Human Capital Key to Growth

 

However, I believe investment in human capital also offers an explanation for why Hong Kong fell further behind Singapore from the 1990s. Table 2 shows population growth in Hong Kong has declined over time, from 2.56% per year in 1960-70 to 0.44% in 2000-11. Over the 50-year period it was 1.63%. In contrast, Singapore’s population growth rate has averaged 2.28% over the entire period 1960-2011, and has been rising slightly. What accounts for the difference in population growth rates and what is its significance for human capital?

 

Table 2: Comparative average annual growth rates of population, employment, hours of work and schooling years

 

  Hong Kong growth rates   Singapore growth rates   Difference between Hong Kong and Singapore growth rates  
  Population Employment Human capital index Population Employment Human capital index Population Employment Human capital index
1960-70 2.56 9.16 1.42 2.34 2.93 1.66 0.22 6.23 -0.24
1970-80 2.47 4 1.7 1.53 4.83 0.06 0.94 -0.84 1.64
1980-90 1.38 2.14 0.96 2.25 3.51 1.41 -0.87 -1.38 -0.45
1990-00 1.59 1.69 -0.07 2.65 2.88 1.44 -1.06 -1.18 -1.51
2000-11 0.44 0.83 0.71 2.58 4.01 0.66 -2.14 -3.18 0.05
1960-2011 1.63 3.53 0.92 2.28 3.64 1.04 -0.64 -0.11  

 

Overall employment growth rates in 1960-2011 were not very different between the two cities and averaged 3.53% in Hong Kong and 3.64% in Singapore. But their patterns over time are very different. Hong Kong received an incredible injection of population numbers and human capital talent during 1945-51 when immigrants came here from the Mainland. During 1960-70, Hong Kong’s employment grew an amazing 9.16% as the first generation of baby boomers entered the labor market and joined the export-oriented labor-intensive manufacturing workforce.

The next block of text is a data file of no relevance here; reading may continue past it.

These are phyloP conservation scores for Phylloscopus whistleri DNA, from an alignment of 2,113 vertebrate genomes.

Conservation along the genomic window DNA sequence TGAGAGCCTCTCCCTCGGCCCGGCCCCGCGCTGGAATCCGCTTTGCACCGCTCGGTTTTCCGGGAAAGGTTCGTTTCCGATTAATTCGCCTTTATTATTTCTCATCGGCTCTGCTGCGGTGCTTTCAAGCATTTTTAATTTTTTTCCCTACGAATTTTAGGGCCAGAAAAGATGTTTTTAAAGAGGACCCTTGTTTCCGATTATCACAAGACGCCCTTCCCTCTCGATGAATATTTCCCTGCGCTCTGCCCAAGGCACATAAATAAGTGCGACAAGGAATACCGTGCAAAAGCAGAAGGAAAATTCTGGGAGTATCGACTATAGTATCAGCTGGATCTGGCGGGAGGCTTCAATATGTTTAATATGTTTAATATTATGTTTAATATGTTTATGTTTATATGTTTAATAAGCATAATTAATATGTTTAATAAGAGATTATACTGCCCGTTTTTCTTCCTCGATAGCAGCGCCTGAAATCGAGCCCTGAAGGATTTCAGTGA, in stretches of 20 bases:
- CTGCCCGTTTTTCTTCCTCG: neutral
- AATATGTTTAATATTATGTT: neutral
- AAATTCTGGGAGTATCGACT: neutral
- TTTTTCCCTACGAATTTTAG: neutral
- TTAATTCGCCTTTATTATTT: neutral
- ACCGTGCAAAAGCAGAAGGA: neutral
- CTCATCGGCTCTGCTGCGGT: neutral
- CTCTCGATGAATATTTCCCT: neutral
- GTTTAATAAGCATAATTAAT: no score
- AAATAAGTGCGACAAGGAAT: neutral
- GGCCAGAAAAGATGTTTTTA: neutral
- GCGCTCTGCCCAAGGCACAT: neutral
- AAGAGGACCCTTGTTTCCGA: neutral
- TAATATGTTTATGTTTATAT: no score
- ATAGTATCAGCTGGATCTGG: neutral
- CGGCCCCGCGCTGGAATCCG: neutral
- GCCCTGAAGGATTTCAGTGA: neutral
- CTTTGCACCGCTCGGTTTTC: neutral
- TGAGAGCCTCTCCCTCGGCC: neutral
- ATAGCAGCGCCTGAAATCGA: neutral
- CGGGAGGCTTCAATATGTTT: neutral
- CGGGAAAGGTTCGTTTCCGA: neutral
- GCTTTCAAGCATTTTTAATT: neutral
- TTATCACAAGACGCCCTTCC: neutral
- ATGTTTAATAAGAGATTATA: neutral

In the absence of a pro-active immigration policy, however, the effects of an ageing population have gradually come to be felt and employment growth has been progressively falling off. By 2000-11, the growth rate was down to 0.83% per year. Beginning from 1978 the inflow of new Mainland immigrants began to rise again. This helped to boost population growth somewhat,  however, population quality did not improve. For example, the Penn estimate of the human capital index based on average years of schooling for those above 15 years old actually declined slightly in 1990-2000.

 

Singapore, on the other hand, adopted an immigration policy to recruit highly skilled workers from abroad so as to help sustain employment growth. This resulted in an employment growth rate that rose significantly faster than the population growth rate. If you compare the capital during 1960-2011 for the two cities, they look quite similar (0.92% in Hong Kong and 1.04% in Singapore). However, there is clear evidence that in the 1980s and 1990s the human capital index rose much faster in Singapore than Hong Kong. This was the result of Singapore’s policies to attract highly skilled immigrants and expand post-secondary education – policies which were far more aggressive than Hong Kong.

 

In the 1980s, Hong Kong also lost some talent when uncertainties about the future of 1997 prompted some to emigrate overseas. The expansion of higher education opportunities at that time was in part a response to the outflow, but replenishing a lost talent pool takes many years to take effect. Hong Kong’s effort to expand post-secondary education began to gain some traction only after the year 2000, but by then the diluting effects from an inflow of less skilled immigrants after the Mainland’s opening had already affected the average human capital level of the population.

 

Productivity Gap Narrows